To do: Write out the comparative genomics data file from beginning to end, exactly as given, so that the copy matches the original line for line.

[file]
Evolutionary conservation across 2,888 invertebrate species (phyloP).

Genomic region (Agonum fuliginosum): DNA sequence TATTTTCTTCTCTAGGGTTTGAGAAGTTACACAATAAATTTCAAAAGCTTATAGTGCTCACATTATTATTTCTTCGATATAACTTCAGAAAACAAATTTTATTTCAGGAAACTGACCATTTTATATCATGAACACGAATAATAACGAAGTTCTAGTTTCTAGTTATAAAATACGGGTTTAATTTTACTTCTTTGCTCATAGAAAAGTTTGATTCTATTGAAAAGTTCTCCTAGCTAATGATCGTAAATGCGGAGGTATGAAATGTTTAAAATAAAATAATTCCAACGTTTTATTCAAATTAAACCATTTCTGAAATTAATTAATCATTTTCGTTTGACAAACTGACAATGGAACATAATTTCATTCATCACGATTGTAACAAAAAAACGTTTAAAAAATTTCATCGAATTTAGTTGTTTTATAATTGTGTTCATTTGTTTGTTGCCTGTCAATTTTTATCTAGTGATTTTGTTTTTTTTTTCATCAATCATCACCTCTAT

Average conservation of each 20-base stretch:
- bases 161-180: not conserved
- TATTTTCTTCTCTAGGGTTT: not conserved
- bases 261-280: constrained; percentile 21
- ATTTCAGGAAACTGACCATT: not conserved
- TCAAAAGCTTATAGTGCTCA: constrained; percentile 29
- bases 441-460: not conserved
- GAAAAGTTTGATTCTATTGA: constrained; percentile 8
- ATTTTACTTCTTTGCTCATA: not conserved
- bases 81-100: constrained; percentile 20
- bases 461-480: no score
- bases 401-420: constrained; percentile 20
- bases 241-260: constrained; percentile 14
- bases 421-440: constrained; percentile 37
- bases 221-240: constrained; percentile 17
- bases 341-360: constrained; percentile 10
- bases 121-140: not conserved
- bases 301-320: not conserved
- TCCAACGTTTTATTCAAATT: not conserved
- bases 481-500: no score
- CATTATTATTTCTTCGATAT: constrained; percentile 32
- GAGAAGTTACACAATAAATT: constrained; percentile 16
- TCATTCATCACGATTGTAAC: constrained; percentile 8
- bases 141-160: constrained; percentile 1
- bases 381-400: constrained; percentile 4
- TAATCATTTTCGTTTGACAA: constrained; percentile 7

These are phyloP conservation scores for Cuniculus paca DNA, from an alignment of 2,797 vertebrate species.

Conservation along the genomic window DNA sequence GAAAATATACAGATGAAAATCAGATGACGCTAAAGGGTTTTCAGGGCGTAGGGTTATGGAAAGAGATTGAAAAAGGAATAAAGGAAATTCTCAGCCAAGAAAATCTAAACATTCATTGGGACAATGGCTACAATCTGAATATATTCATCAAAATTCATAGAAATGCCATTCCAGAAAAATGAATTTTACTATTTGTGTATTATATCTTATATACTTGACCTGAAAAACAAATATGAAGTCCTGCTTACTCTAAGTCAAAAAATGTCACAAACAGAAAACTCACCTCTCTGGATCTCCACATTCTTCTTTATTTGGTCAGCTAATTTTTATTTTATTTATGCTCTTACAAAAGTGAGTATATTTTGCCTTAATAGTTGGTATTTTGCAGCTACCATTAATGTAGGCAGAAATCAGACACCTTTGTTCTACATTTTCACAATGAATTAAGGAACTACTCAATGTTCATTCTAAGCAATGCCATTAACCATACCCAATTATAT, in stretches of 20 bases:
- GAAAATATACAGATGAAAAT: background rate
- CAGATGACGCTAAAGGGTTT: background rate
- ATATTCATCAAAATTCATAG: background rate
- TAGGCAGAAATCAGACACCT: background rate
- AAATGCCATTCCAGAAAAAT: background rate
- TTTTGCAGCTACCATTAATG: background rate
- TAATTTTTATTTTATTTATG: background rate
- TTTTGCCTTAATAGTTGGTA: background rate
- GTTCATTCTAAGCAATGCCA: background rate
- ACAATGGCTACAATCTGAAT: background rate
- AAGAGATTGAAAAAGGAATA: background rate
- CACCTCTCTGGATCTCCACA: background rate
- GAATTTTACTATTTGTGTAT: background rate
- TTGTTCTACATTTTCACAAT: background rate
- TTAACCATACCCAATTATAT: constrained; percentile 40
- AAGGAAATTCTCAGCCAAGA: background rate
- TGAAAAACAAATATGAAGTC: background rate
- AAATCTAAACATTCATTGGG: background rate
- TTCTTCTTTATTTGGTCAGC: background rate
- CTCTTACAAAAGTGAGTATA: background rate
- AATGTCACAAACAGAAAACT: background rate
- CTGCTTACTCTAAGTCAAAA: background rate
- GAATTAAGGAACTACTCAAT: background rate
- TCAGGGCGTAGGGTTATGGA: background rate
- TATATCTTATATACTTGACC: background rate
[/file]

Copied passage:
Evolutionary conservation across 2,888 invertebrate species (phyloP).

Genomic region (Agonum fuliginosum): DNA sequence TATTTTCTTCTCTAGGGTTTGAGAAGTTACACAATAAATTTCAAAAGCTTATAGTGCTCACATTATTATTTCTTCGATATAACTTCAGAAAACAAATTTTATTTCAGGAAACTGACCATTTTATATCATGAACACGAATAATAACGAAGTTCTAGTTTCTAGTTATAAAATACGGGTTTAATTTTACTTCTTTGCTCATAGAAAAGTTTGATTCTATTGAAAAGTTCTCCTAGCTAATGATCGTAAATGCGGAGGTATGAAATGTTTAAAATAAAATAATTCCAACGTTTTATTCAAATTAAACCATTTCTGAAATTAATTAATCATTTTCGTTTGACAAACTGACAATGGAACATAATTTCATTCATCACGATTGTAACAAAAAAACGTTTAAAAAATTTCATCGAATTTAGTTGTTTTATAATTGTGTTCATTTGTTTGTTGCCTGTCAATTTTTATCTAGTGATTTTGTTTTTTTTTTCATCAATCATCACCTCTAT

Average conservation of each 20-base stretch:
- bases 161-180: not conserved
- TATTTTCTTCTCTAGGGTTT: not conserved
- bases 261-280: constrained; percentile 21
- ATTTCAGGAAACTGACCATT: not conserved
- TCAAAAGCTTATAGTGCTCA: constrained; percentile 29
- bases 441-460: not conserved
- GAAAAGTTTGATTCTATTGA: constrained; percentile 8
- ATTTTACTTCTTTGCTCATA: not conserved
- bases 81-100: constrained; percentile 20
- bases 461-480: no score
- bases 401-420: constrained; percentile 20
- bases 241-260: constrained; percentile 14
- bases 421-440: constrained; percentile 37
- bases 221-240: constrained; percentile 17
- bases 341-360: constrained; percentile 10
- bases 121-140: not conserved
- bases 301-320: not conserved
- TCCAACGTTTTATTCAAATT: not conserved
- bases 481-500: no score
- CATTATTATTTCTTCGATAT: constrained; percentile 32
- GAGAAGTTACACAATAAATT: constrained; percentile 16
- TCATTCATCACGATTGTAAC: constrained; percentile 8
- bases 141-160: constrained; percentile 1
- bases 381-400: constrained; percentile 4
- TAATCATTTTCGTTTGACAA: constrained; percentile 7

These are phyloP conservation scores for Cuniculus paca DNA, from an alignment of 2,797 vertebrate species.

Conservation along the genomic window DNA sequence GAAAATATACAGATGAAAATCAGATGACGCTAAAGGGTTTTCAGGGCGTAGGGTTATGGAAAGAGATTGAAAAAGGAATAAAGGAAATTCTCAGCCAAGAAAATCTAAACATTCATTGGGACAATGGCTACAATCTGAATATATTCATCAAAATTCATAGAAATGCCATTCCAGAAAAATGAATTTTACTATTTGTGTATTATATCTTATATACTTGACCTGAAAAACAAATATGAAGTCCTGCTTACTCTAAGTCAAAAAATGTCACAAACAGAAAACTCACCTCTCTGGATCTCCACATTCTTCTTTATTTGGTCAGCTAATTTTTATTTTATTTATGCTCTTACAAAAGTGAGTATATTTTGCCTTAATAGTTGGTATTTTGCAGCTACCATTAATGTAGGCAGAAATCAGACACCTTTGTTCTACATTTTCACAATGAATTAAGGAACTACTCAATGTTCATTCTAAGCAATGCCATTAACCATACCCAATTATAT, in stretches of 20 bases:
- GAAAATATACAGATGAAAAT: background rate
- CAGATGACGCTAAAGGGTTT: background rate
- ATATTCATCAAAATTCATAG: background rate
- TAGGCAGAAATCAGACACCT: background rate
- AAATGCCATTCCAGAAAAAT: background rate
- TTTTGCAGCTACCATTAATG: background rate
- TAATTTTTATTTTATTTATG: background rate
- TTTTGCCTTAATAGTTGGTA: background rate
- GTTCATTCTAAGCAATGCCA: background rate
- ACAATGGCTACAATCTGAAT: background rate
- AAGAGATTGAAAAAGGAATA: background rate
- CACCTCTCTGGATCTCCACA: background rate
- GAATTTTACTATTTGTGTAT: background rate
- TTGTTCTACATTTTCACAAT: background rate
- TTAACCATACCCAATTATAT: constrained; percentile 40
- AAGGAAATTCTCAGCCAAGA: background rate
- TGAAAAACAAATATGAAGTC: background rate
- AAATCTAAACATTCATTGGG: background rate
- TTCTTCTTTATTTGGTCAGC: background rate
- CTCTTACAAAAGTGAGTATA: background rate
- AATGTCACAAACAGAAAACT: background rate
- CTGCTTACTCTAAGTCAAAA: background rate
- GAATTAAGGAACTACTCAAT: background rate
- TCAGGGCGTAGGGTTATGGA: background rate
- TATATCTTATATACTTGACC: background rate